If you have a six-month prescription for a long-term medicine and your health condition is stable you can ask your pharmacist to extend your prescription for up to 12 months.  

  • Firstly your pharmacist might ask you some questions about your medicine and your health condition. They might ask you how you are getting on with your medicine, if you have any side effects and how you are managing your health condition, such as regular tests or checkups with your doctor. They might also look at records available in the pharmacy such as whether they have dispensed the medicine for you before and if you are a regular patient.  
  • They will discuss the available options with you and your healthcare preferences. 
  • If the pharmacist has enough information and in their professional opinion it is safe and appropriate they will extend your prescription for between one and six more months. 
  • The pharmacist must record information about the conversation on your record in the pharmacy. They must also let your doctor know within seven days that they have decided to extend your prescription. 

No. 12 months is the maximum length any prescription can be in Ireland. Pharmacists cannot extend a prescription that has already been written for 12 months.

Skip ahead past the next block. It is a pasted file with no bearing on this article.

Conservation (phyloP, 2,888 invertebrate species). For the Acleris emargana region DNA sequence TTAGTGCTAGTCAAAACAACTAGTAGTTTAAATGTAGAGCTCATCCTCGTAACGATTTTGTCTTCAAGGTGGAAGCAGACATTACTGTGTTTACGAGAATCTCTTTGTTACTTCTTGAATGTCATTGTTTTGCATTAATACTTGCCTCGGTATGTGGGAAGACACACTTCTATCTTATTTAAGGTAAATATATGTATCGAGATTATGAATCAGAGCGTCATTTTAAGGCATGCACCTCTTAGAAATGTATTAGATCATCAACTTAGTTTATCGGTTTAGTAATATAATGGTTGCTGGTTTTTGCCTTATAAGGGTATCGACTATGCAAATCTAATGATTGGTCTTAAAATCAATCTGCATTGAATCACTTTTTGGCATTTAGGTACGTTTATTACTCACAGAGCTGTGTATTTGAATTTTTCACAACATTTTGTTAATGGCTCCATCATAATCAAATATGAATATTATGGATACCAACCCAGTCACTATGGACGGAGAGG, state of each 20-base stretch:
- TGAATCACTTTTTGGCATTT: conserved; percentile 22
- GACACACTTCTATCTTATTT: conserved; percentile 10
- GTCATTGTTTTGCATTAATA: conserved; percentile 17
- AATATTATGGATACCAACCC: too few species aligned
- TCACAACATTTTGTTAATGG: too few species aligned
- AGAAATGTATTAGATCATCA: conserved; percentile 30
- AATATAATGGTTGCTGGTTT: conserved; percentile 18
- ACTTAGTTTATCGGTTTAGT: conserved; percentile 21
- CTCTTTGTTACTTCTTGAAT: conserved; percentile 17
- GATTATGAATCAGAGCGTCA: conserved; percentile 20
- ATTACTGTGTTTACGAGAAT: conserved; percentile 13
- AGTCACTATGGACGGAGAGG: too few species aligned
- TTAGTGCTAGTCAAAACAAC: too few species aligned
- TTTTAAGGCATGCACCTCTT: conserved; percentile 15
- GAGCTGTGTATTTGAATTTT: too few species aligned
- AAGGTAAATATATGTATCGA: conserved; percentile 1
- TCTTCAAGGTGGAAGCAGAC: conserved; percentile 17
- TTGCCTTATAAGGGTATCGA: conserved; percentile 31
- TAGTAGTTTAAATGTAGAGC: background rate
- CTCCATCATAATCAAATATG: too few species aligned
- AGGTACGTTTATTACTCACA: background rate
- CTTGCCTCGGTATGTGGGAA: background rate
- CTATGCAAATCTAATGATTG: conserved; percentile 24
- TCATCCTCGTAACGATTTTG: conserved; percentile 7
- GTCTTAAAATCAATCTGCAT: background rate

If your doctor has written ‘do not extend’ on the prescription, they are indicating to the pharmacist that they do not think the patient’s medicine is suitable for prescription extension. There may be a number of reasons for this such as the patient is not stable on their medicine or they would like to follow-up with the patient sooner than 12 months. A pharmacist cannot extend a prescription that says ‘do not extend’ on it. 

Regardless of how long your prescription has been written for, or extended for, you should always speak to or visit your pharmacist or doctor if you have questions or concerns about your health condition. Patients who have been stable on a medicine for some time may still experience a change in their health condition. 

No. There will be times when a longer prescription or supply of a medicine would not be suitable.  

Some of the reasons for this could include:

  • The medicine is for a health condition that is not stable or long-term and your doctor or pharmacist would like to see how you are getting on with your medicine before giving you a new prescription or more supplies of a medicine.